Yet if we are not careful, we can hinder our heavenly Father’s provision for our needs.

Letting Go of Those Blessings

 In God’s family the relationship runs two ways. God has an unlimited supply of blessings for His children. But we have to learn to give as well as take.

 Even the worst parents know you do not help children by continually showering them with gifts. The objective of parenthood is to raise strong, good, dependable kids. And that means you have to give them discipline. So it is with God. When things go wrong we should ask ourselves, “Have I used my blessings as God would wish?” Something you learn pretty fast in the Christian faith is that you can only hold so many blessings in your hands. If you want more blessings tomorrow, you will have to give away the ones God gave you yesterday. We give, and then we receive. If we don’t give, we block the opportunity for God to pour out His resources. …

There is of course no way in one sermon, to go through all the material we need to cover. We will continue this in another sermon. As I look to close here I remind you again that: PRAYING IS THE MOST IMPORTANT THING YOU WILL EVER DO! …

 I would remind us all that as covenanters bound in trust to keep one another, it is our duty to keep one another in constant prayer. This is the part of “Loving our brethren and showing our care.” For, we are, to be a blessing to one another. This goes back to our priestly duties, “The Duties of All.” 1 Peter 3:8, “Finally, be ye all of one mind, having compassion one of another, love as brethren, be pitiful, be courteous:” The word “courteous” in the Greek—meaning friendly of mind, and draws reference to deep thoughtfulness. There is a thinking process, which searches out with diligence the well being of brethren. Keeping our brethren in prayer is part of this diligence in “Keeping the well being of our brethren.” Prayer that God answers, then, should also be our prayer for our brethren…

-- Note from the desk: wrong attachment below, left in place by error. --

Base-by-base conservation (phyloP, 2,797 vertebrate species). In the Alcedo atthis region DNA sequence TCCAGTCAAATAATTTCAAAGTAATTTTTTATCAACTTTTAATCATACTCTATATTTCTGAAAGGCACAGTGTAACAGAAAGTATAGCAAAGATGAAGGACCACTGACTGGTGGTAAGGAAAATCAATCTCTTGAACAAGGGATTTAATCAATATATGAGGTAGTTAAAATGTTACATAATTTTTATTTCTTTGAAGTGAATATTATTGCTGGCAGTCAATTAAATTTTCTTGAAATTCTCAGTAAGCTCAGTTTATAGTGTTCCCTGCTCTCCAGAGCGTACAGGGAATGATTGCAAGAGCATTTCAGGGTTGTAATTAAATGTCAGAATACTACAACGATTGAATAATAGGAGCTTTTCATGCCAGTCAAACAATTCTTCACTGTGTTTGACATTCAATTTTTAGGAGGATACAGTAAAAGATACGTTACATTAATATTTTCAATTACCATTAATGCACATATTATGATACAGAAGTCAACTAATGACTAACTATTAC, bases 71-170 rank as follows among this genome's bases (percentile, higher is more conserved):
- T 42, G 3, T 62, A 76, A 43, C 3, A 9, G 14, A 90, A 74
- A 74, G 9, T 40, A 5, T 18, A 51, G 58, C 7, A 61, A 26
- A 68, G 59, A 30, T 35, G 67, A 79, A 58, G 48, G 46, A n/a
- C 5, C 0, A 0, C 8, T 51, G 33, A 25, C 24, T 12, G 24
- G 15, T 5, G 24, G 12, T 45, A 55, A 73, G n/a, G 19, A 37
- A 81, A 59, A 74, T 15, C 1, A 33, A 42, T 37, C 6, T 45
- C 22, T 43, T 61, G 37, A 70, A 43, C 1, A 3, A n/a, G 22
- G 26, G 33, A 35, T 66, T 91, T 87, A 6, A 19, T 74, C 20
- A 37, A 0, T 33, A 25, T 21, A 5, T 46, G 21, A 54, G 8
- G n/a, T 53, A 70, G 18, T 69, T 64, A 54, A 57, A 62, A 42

It is through God’s answered prayers that our Lord and God reveals His goodness and power and is glorified and magnified. The purpose of all purposes of prayer is for God to be glorified. … The prayer that God will answer is one that we pray in a deepening awareness of God’s agenda, not our own. It is a prayer not from the urgency of our need, but in surrender to His will and purpose. Even though our prayers come from the heart, and they are born of love they must align fully with the will of God. When we are in close fellowship with God and at peace with Him, walking daily in the Spirit then we will know how to pray and what to pray.

The first lesson about prayer then is to start where you should: As a child of God who has the right and the privilege to say the words, “Our Father.” From there, you must name the name of Jesus. For there is but one mediator between God the Father and man, (1 Timothy 2:5) it is Christ Jesus!

This is where we should start then … towards having …

Prayer That God Answers …